Editor’s note: Raul Ramirez, KQED Public Radio’s executive director of news and public affairs and former Poynter Ethics Fellow, died Nov. 15 at age 67. He was scheduled to receive the 2013 Distinguished Service to Journalism Award from the Northern California chapter of the Society of Professional Journalists and deliver an address that announced creation of the Raul Ramirez Fund for Diversity in Journalism at San Francisco State University. Ramirez passed away before he could give his speech. In his place, Jon Funabiki, SFSU journalism professor who had known Ramirez for 25 years, presented his friend’s address at the chapter’s awards event on Tuesday. The speech is reprinted here with permission from KQED, which originally published it:
In my four decades as a journalist, the power of people’s voices has shaped my work. To me, journalism has always been about the power of voices.
My earliest adolescent writings were inspired in part by a graphic sticker I plastered on buses and doorways as a young teenager in another country and in another time. Above a drawing of a firing squad executing a man, it proclaimed: “Ideas are to be debated, not assassinated.”
My first true lesson on the power of voices came when I signed up for a journalism course at a South Florida high school. As a native Spanish speaker, I was hoping to learn enough English to end the streak of failing grades that had littered my short scholastic path in the United States.
For this class. I interviewed a fiercely taciturn school crossing guard then approaching retirement, and wrote a story about him. The day the interview was published, an amazing transformation occurred in the crabby guard, who had long terrorized students who defied his mandates. Students gathered around him. They asked him about anecdotes in the story. He smiled and smiled. At one point, he bowed in response to the students’ good-natured ribbing. He seemed pleased, and happy. At the end of the school day, he pointed at me, raised his hand to stop traffic and, with a grandiose and comical sweep of his arm, invited me to cross as he might have done for royalty.
For a neophyte reporter with linguistic challenges, this was a lesson to learn: Give a man his voice and wonderful things can happen. The crossing guard finally had his voice. And I had found mine. I was hooked on this power of journalism to give someone a voice.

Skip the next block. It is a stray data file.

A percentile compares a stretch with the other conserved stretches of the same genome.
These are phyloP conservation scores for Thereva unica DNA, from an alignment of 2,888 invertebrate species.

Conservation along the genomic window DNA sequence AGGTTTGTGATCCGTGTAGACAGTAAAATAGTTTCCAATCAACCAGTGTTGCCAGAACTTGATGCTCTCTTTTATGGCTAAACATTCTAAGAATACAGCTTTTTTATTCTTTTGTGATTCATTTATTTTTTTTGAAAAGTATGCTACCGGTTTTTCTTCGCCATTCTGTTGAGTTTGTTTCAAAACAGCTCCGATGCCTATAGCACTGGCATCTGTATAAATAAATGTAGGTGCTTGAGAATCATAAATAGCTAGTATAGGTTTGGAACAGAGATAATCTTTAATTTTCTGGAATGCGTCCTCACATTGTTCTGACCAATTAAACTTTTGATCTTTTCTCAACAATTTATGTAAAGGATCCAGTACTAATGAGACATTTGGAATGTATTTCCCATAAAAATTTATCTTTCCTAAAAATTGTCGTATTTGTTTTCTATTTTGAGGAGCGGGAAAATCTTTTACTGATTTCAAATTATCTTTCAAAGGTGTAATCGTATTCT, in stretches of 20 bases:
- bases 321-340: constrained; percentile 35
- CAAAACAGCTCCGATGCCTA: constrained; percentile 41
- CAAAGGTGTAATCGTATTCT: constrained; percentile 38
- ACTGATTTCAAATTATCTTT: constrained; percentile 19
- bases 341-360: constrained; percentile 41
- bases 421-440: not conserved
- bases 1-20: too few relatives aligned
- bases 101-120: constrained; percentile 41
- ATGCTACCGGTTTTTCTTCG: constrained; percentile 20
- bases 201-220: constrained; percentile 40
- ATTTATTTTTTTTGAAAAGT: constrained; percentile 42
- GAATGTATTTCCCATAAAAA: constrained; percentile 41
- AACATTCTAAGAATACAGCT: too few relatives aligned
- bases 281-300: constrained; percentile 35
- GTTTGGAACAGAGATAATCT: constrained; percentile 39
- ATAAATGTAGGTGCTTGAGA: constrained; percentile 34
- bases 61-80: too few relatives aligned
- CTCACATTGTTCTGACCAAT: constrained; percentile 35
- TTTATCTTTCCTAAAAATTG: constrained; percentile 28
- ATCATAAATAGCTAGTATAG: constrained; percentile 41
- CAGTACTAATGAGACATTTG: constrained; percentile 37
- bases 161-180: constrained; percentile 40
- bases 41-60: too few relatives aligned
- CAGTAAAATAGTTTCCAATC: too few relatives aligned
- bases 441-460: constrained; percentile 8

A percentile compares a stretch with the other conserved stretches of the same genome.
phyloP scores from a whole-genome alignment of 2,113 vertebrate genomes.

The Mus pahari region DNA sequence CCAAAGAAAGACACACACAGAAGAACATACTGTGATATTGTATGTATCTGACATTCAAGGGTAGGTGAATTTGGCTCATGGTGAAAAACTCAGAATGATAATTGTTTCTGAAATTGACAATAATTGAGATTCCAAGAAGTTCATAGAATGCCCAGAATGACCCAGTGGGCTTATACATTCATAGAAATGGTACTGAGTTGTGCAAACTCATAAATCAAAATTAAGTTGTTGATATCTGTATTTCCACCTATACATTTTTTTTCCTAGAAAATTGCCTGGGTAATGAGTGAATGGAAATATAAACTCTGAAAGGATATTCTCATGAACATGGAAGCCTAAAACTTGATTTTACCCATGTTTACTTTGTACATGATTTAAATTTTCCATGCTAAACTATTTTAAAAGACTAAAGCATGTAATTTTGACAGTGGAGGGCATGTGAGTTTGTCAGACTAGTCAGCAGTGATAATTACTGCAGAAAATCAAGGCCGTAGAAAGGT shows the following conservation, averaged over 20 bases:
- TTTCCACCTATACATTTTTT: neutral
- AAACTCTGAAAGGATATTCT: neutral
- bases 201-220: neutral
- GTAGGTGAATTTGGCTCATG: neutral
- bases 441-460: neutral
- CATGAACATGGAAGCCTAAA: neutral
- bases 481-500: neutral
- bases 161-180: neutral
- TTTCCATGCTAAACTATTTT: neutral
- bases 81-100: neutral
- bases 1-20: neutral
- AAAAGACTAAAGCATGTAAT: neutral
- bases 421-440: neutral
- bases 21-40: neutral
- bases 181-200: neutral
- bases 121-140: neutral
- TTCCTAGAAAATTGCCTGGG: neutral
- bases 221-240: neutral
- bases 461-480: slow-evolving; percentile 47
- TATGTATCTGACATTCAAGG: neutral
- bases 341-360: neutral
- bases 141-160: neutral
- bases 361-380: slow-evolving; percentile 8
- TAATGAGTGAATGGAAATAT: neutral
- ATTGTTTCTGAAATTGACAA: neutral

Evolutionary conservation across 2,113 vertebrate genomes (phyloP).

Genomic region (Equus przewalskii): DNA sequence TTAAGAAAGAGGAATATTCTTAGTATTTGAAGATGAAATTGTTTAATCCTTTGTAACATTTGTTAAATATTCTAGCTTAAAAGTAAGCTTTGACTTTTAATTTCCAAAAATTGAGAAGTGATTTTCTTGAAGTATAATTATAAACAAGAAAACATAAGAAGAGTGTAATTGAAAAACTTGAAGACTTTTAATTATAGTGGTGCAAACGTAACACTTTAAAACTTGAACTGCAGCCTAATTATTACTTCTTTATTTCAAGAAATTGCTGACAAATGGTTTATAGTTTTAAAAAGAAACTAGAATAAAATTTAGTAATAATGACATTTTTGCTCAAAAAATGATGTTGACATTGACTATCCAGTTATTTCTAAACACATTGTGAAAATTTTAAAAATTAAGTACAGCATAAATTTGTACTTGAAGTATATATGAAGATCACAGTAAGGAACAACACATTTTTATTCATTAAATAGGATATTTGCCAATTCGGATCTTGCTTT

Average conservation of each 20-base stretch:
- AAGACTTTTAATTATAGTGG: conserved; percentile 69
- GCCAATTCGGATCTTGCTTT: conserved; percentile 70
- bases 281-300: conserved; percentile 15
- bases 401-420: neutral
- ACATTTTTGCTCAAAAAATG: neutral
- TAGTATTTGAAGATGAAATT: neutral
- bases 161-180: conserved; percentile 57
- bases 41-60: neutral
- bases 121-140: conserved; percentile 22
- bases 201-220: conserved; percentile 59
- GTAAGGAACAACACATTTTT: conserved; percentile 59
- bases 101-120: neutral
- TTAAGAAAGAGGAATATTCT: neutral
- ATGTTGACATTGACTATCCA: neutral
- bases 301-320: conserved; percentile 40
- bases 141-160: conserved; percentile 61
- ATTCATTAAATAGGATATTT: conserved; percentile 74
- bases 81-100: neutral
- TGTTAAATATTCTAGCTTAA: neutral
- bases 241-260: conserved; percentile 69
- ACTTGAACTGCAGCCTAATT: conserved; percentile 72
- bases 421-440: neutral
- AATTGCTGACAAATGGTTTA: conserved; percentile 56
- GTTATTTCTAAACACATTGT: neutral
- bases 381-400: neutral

It would be a while before I reflected on another aspect of that power: The power to deny a voice to those whom journalists ignored.
In my early newspaper years, covering poverty, immigrant communities and the criminal justice system, I was very aware of the power of human stories to change the perceptions of readers and, sometimes, to influence the powerful. I thought of my role as that of a storyteller, without whom people and even entire communities would remain in obscurity, marginalized and ignored.
I came to see that I did not give voice to others, but that my role was to amplify authoritative voices that lacked only access to the means to spread their messages.
But as the years passed and my journalistic experience grew, I gradually realized that the power of words was not something that I, the journalist, bestowed on the people and communities I covered.
The power, I came to understand, was in the stories that people chose to share. I was merely a conduit for the dissemination of those stories. I began to see how journalists could frame the story, to give it context and depth, but that we could not own the story. I came to see that I did not give voice to others, but that my role was to amplify authoritative voices that lacked only access to the means to spread their messages.
This became a master narrative about my work. And I came to feel that journalists must also be generous, thoughtful, civic-minded and caring. Even now, with an Internet explosion that gives every voice more power than it ever had and raises new and vexing questions about the true role of a journalist, it is these values I hope to encourage with the creation of the Raul Ramirez Fund for Diversity in Journalism at San Francisco State University. I have endowed this fund to promote the journalistic values — diversity and excellence — that have been at the core of my entire professional career, and to do so long after l am no longer able to personally advocate for them.
Journalism is sometimes described as a mirror that society holds up to itself. When the public looks in that mirror, it is important that it see faces that reflect the diversity of the community. But it must see more, much more. lt must see that the stories we tell, the experiences we illuminate, the public policies we explore, the communities we describe — the entire body of the very work we do — reflect those same diverse realities.
To do that, we cannot be mere stenographers to the powerful. Journalists must be agents of the truth in all its forms, wherever it resides, and we must work harder and more consciously to seek out the stories that don’t come to us because they lack the resources to bring them to our attention.
I am very grateful to the Society of Professional Journalists for honoring me with this award. There is something special about recognition from one’s peers. To have the respect of so many whom I admire is humbling. Thank you.
— Raul Ramirez
Contributions to the Raul Ramirez Fund for Diversity in Journalism can made by mail or online through the San Francisco State University. (In the About Your Gift drop down menu, select Other and enter the designation The Raul Ramirez Diversity in Journalism Fund.)
Related: Journalist Raul Ramirez dies at 67